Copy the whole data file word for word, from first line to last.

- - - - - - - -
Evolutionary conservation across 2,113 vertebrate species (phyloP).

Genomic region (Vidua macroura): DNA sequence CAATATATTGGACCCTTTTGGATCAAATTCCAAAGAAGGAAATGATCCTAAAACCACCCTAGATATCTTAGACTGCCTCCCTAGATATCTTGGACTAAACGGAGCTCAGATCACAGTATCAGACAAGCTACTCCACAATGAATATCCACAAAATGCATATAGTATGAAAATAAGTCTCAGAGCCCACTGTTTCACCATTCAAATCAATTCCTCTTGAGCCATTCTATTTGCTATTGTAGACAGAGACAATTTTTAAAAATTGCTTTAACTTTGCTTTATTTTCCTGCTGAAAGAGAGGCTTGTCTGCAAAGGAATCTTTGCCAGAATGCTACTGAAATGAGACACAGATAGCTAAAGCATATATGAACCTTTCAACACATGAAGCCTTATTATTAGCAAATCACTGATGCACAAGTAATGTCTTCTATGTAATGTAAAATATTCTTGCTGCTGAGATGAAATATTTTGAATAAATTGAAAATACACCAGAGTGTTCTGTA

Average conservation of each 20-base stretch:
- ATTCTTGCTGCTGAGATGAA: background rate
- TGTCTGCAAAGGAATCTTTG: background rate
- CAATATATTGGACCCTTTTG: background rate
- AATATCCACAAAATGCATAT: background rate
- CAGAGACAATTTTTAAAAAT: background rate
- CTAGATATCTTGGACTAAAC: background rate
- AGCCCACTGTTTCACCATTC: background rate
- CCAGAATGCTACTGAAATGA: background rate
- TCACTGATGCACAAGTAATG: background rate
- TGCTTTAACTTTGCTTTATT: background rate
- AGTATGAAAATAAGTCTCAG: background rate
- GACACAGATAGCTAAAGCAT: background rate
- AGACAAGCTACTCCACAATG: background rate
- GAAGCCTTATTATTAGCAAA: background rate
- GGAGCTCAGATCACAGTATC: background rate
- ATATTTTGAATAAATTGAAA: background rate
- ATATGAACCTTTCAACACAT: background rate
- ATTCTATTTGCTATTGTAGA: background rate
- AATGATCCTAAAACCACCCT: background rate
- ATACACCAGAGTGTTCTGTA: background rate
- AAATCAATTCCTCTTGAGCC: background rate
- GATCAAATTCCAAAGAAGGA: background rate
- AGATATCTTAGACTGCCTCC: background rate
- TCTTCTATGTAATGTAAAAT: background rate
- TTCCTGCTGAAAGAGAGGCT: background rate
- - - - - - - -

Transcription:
Evolutionary conservation across 2,113 vertebrate species (phyloP).

Genomic region (Vidua macroura): DNA sequence CAATATATTGGACCCTTTTGGATCAAATTCCAAAGAAGGAAATGATCCTAAAACCACCCTAGATATCTTAGACTGCCTCCCTAGATATCTTGGACTAAACGGAGCTCAGATCACAGTATCAGACAAGCTACTCCACAATGAATATCCACAAAATGCATATAGTATGAAAATAAGTCTCAGAGCCCACTGTTTCACCATTCAAATCAATTCCTCTTGAGCCATTCTATTTGCTATTGTAGACAGAGACAATTTTTAAAAATTGCTTTAACTTTGCTTTATTTTCCTGCTGAAAGAGAGGCTTGTCTGCAAAGGAATCTTTGCCAGAATGCTACTGAAATGAGACACAGATAGCTAAAGCATATATGAACCTTTCAACACATGAAGCCTTATTATTAGCAAATCACTGATGCACAAGTAATGTCTTCTATGTAATGTAAAATATTCTTGCTGCTGAGATGAAATATTTTGAATAAATTGAAAATACACCAGAGTGTTCTGTA

Average conservation of each 20-base stretch:
- ATTCTTGCTGCTGAGATGAA: background rate
- TGTCTGCAAAGGAATCTTTG: background rate
- CAATATATTGGACCCTTTTG: background rate
- AATATCCACAAAATGCATAT: background rate
- CAGAGACAATTTTTAAAAAT: background rate
- CTAGATATCTTGGACTAAAC: background rate
- AGCCCACTGTTTCACCATTC: background rate
- CCAGAATGCTACTGAAATGA: background rate
- TCACTGATGCACAAGTAATG: background rate
- TGCTTTAACTTTGCTTTATT: background rate
- AGTATGAAAATAAGTCTCAG: background rate
- GACACAGATAGCTAAAGCAT: background rate
- AGACAAGCTACTCCACAATG: background rate
- GAAGCCTTATTATTAGCAAA: background rate
- GGAGCTCAGATCACAGTATC: background rate
- ATATTTTGAATAAATTGAAA: background rate
- ATATGAACCTTTCAACACAT: background rate
- ATTCTATTTGCTATTGTAGA: background rate
- AATGATCCTAAAACCACCCT: background rate
- ATACACCAGAGTGTTCTGTA: background rate
- AAATCAATTCCTCTTGAGCC: background rate
- GATCAAATTCCAAAGAAGGA: background rate
- AGATATCTTAGACTGCCTCC: background rate
- TCTTCTATGTAATGTAAAAT: background rate
- TTCCTGCTGAAAGAGAGGCT: background rate